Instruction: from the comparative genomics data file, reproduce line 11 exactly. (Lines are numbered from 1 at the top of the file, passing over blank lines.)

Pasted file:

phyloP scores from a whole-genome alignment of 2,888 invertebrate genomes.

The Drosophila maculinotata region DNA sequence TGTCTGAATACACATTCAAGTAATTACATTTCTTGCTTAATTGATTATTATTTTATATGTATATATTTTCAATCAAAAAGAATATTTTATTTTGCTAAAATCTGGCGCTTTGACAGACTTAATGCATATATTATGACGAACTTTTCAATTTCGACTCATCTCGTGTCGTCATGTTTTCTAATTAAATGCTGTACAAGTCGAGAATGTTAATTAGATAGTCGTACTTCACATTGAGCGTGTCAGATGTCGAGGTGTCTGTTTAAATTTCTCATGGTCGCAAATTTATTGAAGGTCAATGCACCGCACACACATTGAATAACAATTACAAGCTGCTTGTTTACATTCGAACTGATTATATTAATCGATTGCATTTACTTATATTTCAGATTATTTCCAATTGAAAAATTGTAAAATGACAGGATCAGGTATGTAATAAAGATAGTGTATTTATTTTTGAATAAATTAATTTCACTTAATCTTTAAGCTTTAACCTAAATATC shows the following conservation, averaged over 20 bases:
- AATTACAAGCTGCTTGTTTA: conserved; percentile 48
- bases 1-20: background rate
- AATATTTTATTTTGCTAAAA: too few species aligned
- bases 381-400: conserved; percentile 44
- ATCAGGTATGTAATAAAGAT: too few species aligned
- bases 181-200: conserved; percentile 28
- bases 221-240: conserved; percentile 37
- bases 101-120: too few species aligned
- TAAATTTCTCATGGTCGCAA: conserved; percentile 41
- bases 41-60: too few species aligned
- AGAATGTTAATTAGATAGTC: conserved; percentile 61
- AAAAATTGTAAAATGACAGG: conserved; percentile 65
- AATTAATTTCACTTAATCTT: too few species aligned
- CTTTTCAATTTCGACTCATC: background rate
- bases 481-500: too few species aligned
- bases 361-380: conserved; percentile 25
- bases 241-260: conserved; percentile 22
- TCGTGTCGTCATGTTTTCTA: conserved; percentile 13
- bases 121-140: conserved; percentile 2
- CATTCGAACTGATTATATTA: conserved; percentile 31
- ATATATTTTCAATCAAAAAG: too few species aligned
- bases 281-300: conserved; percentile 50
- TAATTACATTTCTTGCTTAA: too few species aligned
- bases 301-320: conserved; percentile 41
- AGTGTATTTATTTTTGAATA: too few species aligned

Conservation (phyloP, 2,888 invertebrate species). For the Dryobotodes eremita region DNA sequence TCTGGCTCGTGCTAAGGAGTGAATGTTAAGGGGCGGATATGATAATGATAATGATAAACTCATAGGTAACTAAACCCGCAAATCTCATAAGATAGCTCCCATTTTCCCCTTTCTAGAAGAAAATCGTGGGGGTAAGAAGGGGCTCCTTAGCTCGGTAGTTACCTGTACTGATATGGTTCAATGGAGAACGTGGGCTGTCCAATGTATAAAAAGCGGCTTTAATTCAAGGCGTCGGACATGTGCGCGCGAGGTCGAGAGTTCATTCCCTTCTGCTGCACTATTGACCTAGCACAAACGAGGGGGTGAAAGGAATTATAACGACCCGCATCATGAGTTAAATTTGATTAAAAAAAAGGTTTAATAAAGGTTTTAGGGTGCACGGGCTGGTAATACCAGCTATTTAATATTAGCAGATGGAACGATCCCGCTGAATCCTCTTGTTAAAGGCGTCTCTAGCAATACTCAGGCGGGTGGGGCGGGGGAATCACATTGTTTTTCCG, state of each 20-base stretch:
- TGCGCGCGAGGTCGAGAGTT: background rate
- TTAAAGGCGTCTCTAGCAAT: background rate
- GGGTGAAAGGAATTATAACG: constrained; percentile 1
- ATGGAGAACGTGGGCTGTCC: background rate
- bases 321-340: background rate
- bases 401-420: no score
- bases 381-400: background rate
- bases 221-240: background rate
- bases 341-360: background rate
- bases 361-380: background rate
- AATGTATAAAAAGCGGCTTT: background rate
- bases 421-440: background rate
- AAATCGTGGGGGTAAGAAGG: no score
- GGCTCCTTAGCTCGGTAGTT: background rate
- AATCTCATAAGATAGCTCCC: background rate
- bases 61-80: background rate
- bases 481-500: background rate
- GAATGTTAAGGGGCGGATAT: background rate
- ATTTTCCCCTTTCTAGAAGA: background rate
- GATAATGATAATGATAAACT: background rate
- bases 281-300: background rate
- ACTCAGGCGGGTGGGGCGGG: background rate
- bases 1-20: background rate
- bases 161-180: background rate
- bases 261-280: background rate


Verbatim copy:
- TAAATTTCTCATGGTCGCAA: conserved; percentile 41